Underwater Cinematographer Reveals the Marine Life off the Coast of Western Canada

Octopus Underwater Off Vancouver Island

Underwater cinematographer John Roney is at home in the water. So it should come as no surprise that while spending much of the pandemic close to home on Canada's Vancouver Island, he found himself exploring local marine life. Roney, who also works as a video editor for SeaLegacy, recently published a stunning video of what he found—and the results are incredible.

Roney's work shows how the waters of the Pacific Northwest are teeming with life. From octopi to jellyfish, each animal is captured in rich detail. By setting his work to dramatic music, Roney takes us on a cinematic journey underwater and proves that there's so much to see beneath the surface.

“What surprised me most when I first began diving was the sheer amount of color in our waters—entire walls of purples, yellows, and pinks,” Roney tells My Modern Met. “I think this is something most people still don’t realize, and it’s one of my favorite things to share.”

The inspiration for this project came from the questions Roney would receive from onlookers while he was diving. When he would surface, they would ask if he saw anything interesting. So rather than let them take his word for it, he decided to use his skills and show them.

John Roney Underwater Cinematography

Roney also hopes that his video will raise awareness about western Canada's marine ecosystem. As he's passionate about ocean conservation, it's important to him that more people understand what life lives below the surface of these waters.

“I want locals from Vancouver Island to feel the same pride for marine life in these waters that they do for our forests and mountains,” he shares. “And I’m not just talking about the famous orcas and salmon, but all of the incredible species that call these waters home; giant plumose anemones, Puget Sound king crabs, wolf eels, and everything in between. We have this incredibly diverse ecosystem right in our own backyard that needs protecting and yet because of the many challenges of cold-water diving, few people have had the opportunity to see what lies beneath.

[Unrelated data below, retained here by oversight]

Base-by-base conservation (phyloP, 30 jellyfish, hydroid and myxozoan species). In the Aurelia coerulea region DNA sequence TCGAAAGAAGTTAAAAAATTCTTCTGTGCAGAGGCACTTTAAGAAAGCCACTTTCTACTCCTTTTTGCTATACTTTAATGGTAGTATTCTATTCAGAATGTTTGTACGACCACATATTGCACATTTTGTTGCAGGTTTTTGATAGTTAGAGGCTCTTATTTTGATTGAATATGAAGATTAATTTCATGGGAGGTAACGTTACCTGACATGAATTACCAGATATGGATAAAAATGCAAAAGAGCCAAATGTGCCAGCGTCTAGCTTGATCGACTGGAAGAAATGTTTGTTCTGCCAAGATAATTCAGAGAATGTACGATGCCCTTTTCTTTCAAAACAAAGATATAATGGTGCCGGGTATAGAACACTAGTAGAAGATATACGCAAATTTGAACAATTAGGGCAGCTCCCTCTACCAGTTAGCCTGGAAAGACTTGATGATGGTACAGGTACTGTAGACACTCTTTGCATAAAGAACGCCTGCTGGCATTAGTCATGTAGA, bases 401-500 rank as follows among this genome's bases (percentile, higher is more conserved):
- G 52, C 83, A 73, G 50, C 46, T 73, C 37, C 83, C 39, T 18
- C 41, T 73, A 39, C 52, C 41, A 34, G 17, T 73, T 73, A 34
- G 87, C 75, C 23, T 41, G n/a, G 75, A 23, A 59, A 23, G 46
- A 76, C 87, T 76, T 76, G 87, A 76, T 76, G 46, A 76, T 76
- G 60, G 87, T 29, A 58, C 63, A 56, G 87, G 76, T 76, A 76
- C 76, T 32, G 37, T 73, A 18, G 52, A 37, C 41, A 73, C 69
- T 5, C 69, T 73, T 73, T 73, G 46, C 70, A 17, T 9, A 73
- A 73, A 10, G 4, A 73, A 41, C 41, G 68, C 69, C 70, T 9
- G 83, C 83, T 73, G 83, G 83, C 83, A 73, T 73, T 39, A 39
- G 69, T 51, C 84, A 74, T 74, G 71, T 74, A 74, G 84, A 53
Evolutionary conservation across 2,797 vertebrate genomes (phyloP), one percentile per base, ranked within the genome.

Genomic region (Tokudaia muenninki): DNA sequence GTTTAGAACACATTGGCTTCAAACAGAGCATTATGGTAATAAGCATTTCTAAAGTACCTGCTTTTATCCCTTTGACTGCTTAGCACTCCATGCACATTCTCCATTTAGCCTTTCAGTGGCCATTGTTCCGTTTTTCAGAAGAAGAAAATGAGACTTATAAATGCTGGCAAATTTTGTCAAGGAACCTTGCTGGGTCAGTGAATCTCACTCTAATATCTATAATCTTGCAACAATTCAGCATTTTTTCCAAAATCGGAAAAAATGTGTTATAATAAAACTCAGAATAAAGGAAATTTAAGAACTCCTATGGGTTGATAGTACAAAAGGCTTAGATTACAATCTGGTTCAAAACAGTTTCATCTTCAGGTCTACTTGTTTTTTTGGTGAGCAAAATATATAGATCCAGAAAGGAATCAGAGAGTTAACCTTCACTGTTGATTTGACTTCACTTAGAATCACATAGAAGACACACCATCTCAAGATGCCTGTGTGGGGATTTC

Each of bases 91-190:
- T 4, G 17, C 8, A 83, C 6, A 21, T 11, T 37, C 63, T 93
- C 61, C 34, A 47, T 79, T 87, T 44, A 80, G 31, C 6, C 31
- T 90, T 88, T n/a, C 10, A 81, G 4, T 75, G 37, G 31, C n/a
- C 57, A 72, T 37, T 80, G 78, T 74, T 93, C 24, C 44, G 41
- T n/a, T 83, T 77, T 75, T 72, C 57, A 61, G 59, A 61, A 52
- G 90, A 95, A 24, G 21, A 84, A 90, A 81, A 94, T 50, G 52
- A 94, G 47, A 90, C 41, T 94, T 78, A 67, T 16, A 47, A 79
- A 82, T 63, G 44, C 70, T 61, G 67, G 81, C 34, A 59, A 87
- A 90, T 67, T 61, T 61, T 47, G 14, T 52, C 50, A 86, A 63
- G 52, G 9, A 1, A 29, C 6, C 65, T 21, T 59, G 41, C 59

“If people are going to fight to protect this ecosystem, they have to know what they stand to lose. My goal is to help people to fall in love with the animals they never even knew existed.”

Underwater cinematographer John Roney spent the pandemic exploring the waters off Vancouver Island.

John Roney: Website | Instagram

My Modern Met granted permission to feature photos by John Roney.

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Jessica Stewart

Jessica Stewart is a Staff Editor and Digital Media Specialist for My Modern Met, as well as a curator and art historian. Since 2020, she is also one of the co-hosts of the My Modern Met Top Artist Podcast. She earned her MA in Renaissance Studies from University College London and now lives in Rome, Italy. She cultivated expertise in street art which led to the purchase of her photographic archive by the Treccani Italian Encyclopedia in 2014. When she’s not spending time with her three dogs, she also manages the studio of a successful street artist. In 2013, she authored the book 'Street Art Stories Roma' and most recently contributed to 'Crossroads: A Glimpse Into the Life of Alice Pasquini'. You can follow her adventures online at @romephotoblog.
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